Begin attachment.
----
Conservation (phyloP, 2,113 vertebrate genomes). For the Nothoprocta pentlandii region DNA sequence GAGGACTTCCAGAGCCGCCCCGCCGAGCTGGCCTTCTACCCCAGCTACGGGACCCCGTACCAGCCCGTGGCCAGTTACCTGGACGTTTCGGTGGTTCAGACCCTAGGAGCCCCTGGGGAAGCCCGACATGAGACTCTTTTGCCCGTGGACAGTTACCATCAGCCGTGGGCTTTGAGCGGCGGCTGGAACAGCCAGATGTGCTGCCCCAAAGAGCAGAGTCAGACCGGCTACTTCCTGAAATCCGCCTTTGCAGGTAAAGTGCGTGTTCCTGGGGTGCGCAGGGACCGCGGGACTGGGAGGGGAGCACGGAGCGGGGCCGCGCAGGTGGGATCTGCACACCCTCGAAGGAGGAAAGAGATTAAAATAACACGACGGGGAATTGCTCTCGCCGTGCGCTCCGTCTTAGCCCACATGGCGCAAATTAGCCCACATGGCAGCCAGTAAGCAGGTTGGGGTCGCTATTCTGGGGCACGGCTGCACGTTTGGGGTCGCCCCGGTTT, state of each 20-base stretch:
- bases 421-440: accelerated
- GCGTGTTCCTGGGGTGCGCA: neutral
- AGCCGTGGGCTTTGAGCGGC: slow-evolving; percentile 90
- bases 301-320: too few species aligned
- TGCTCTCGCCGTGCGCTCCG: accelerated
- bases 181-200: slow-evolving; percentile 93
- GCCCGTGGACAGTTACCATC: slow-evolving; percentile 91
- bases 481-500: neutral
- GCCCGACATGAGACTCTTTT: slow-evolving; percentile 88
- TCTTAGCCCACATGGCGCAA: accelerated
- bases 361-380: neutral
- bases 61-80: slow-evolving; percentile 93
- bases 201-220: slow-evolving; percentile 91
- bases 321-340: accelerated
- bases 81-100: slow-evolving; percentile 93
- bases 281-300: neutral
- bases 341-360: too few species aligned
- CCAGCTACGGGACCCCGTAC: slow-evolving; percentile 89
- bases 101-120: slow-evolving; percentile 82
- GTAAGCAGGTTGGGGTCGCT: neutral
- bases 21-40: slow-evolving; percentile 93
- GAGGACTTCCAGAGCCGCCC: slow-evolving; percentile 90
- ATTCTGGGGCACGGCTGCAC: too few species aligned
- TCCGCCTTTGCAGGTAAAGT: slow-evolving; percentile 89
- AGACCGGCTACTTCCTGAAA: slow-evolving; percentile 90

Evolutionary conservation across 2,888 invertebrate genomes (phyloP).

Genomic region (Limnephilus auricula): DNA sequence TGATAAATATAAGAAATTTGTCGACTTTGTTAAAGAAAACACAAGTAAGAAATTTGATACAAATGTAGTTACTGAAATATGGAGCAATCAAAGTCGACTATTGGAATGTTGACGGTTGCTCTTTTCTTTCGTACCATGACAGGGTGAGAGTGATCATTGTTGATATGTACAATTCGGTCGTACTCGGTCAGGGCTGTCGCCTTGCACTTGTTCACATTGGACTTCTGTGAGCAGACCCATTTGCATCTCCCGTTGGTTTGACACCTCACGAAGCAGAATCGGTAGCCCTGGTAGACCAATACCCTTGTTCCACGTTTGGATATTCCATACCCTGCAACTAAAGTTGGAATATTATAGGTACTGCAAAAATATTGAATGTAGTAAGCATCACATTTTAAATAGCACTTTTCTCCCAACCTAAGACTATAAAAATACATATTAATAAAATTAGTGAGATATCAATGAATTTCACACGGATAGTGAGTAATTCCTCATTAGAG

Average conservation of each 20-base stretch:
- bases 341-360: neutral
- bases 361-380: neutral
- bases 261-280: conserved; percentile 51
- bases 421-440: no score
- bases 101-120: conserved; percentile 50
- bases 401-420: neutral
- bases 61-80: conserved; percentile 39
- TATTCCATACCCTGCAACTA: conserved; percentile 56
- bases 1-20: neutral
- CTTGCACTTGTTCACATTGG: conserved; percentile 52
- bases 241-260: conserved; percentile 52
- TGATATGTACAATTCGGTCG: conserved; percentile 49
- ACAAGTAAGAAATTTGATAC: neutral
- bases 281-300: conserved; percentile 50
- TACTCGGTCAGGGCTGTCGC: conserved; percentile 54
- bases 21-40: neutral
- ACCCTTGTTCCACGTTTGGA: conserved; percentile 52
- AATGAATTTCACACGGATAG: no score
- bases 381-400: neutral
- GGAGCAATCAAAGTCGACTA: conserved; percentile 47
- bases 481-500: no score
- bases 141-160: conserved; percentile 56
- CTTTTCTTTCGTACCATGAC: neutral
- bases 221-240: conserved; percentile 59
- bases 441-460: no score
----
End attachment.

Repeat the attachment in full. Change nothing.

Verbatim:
Conservation (phyloP, 2,113 vertebrate genomes). For the Nothoprocta pentlandii region DNA sequence GAGGACTTCCAGAGCCGCCCCGCCGAGCTGGCCTTCTACCCCAGCTACGGGACCCCGTACCAGCCCGTGGCCAGTTACCTGGACGTTTCGGTGGTTCAGACCCTAGGAGCCCCTGGGGAAGCCCGACATGAGACTCTTTTGCCCGTGGACAGTTACCATCAGCCGTGGGCTTTGAGCGGCGGCTGGAACAGCCAGATGTGCTGCCCCAAAGAGCAGAGTCAGACCGGCTACTTCCTGAAATCCGCCTTTGCAGGTAAAGTGCGTGTTCCTGGGGTGCGCAGGGACCGCGGGACTGGGAGGGGAGCACGGAGCGGGGCCGCGCAGGTGGGATCTGCACACCCTCGAAGGAGGAAAGAGATTAAAATAACACGACGGGGAATTGCTCTCGCCGTGCGCTCCGTCTTAGCCCACATGGCGCAAATTAGCCCACATGGCAGCCAGTAAGCAGGTTGGGGTCGCTATTCTGGGGCACGGCTGCACGTTTGGGGTCGCCCCGGTTT, state of each 20-base stretch:
- bases 421-440: accelerated
- GCGTGTTCCTGGGGTGCGCA: neutral
- AGCCGTGGGCTTTGAGCGGC: slow-evolving; percentile 90
- bases 301-320: too few species aligned
- TGCTCTCGCCGTGCGCTCCG: accelerated
- bases 181-200: slow-evolving; percentile 93
- GCCCGTGGACAGTTACCATC: slow-evolving; percentile 91
- bases 481-500: neutral
- GCCCGACATGAGACTCTTTT: slow-evolving; percentile 88
- TCTTAGCCCACATGGCGCAA: accelerated
- bases 361-380: neutral
- bases 61-80: slow-evolving; percentile 93
- bases 201-220: slow-evolving; percentile 91
- bases 321-340: accelerated
- bases 81-100: slow-evolving; percentile 93
- bases 281-300: neutral
- bases 341-360: too few species aligned
- CCAGCTACGGGACCCCGTAC: slow-evolving; percentile 89
- bases 101-120: slow-evolving; percentile 82
- GTAAGCAGGTTGGGGTCGCT: neutral
- bases 21-40: slow-evolving; percentile 93
- GAGGACTTCCAGAGCCGCCC: slow-evolving; percentile 90
- ATTCTGGGGCACGGCTGCAC: too few species aligned
- TCCGCCTTTGCAGGTAAAGT: slow-evolving; percentile 89
- AGACCGGCTACTTCCTGAAA: slow-evolving; percentile 90

Evolutionary conservation across 2,888 invertebrate genomes (phyloP).

Genomic region (Limnephilus auricula): DNA sequence TGATAAATATAAGAAATTTGTCGACTTTGTTAAAGAAAACACAAGTAAGAAATTTGATACAAATGTAGTTACTGAAATATGGAGCAATCAAAGTCGACTATTGGAATGTTGACGGTTGCTCTTTTCTTTCGTACCATGACAGGGTGAGAGTGATCATTGTTGATATGTACAATTCGGTCGTACTCGGTCAGGGCTGTCGCCTTGCACTTGTTCACATTGGACTTCTGTGAGCAGACCCATTTGCATCTCCCGTTGGTTTGACACCTCACGAAGCAGAATCGGTAGCCCTGGTAGACCAATACCCTTGTTCCACGTTTGGATATTCCATACCCTGCAACTAAAGTTGGAATATTATAGGTACTGCAAAAATATTGAATGTAGTAAGCATCACATTTTAAATAGCACTTTTCTCCCAACCTAAGACTATAAAAATACATATTAATAAAATTAGTGAGATATCAATGAATTTCACACGGATAGTGAGTAATTCCTCATTAGAG

Average conservation of each 20-base stretch:
- bases 341-360: neutral
- bases 361-380: neutral
- bases 261-280: conserved; percentile 51
- bases 421-440: no score
- bases 101-120: conserved; percentile 50
- bases 401-420: neutral
- bases 61-80: conserved; percentile 39
- TATTCCATACCCTGCAACTA: conserved; percentile 56
- bases 1-20: neutral
- CTTGCACTTGTTCACATTGG: conserved; percentile 52
- bases 241-260: conserved; percentile 52
- TGATATGTACAATTCGGTCG: conserved; percentile 49
- ACAAGTAAGAAATTTGATAC: neutral
- bases 281-300: conserved; percentile 50
- TACTCGGTCAGGGCTGTCGC: conserved; percentile 54
- bases 21-40: neutral
- ACCCTTGTTCCACGTTTGGA: conserved; percentile 52
- AATGAATTTCACACGGATAG: no score
- bases 381-400: neutral
- GGAGCAATCAAAGTCGACTA: conserved; percentile 47
- bases 481-500: no score
- bases 141-160: conserved; percentile 56
- CTTTTCTTTCGTACCATGAC: neutral
- bases 221-240: conserved; percentile 59
- bases 441-460: no score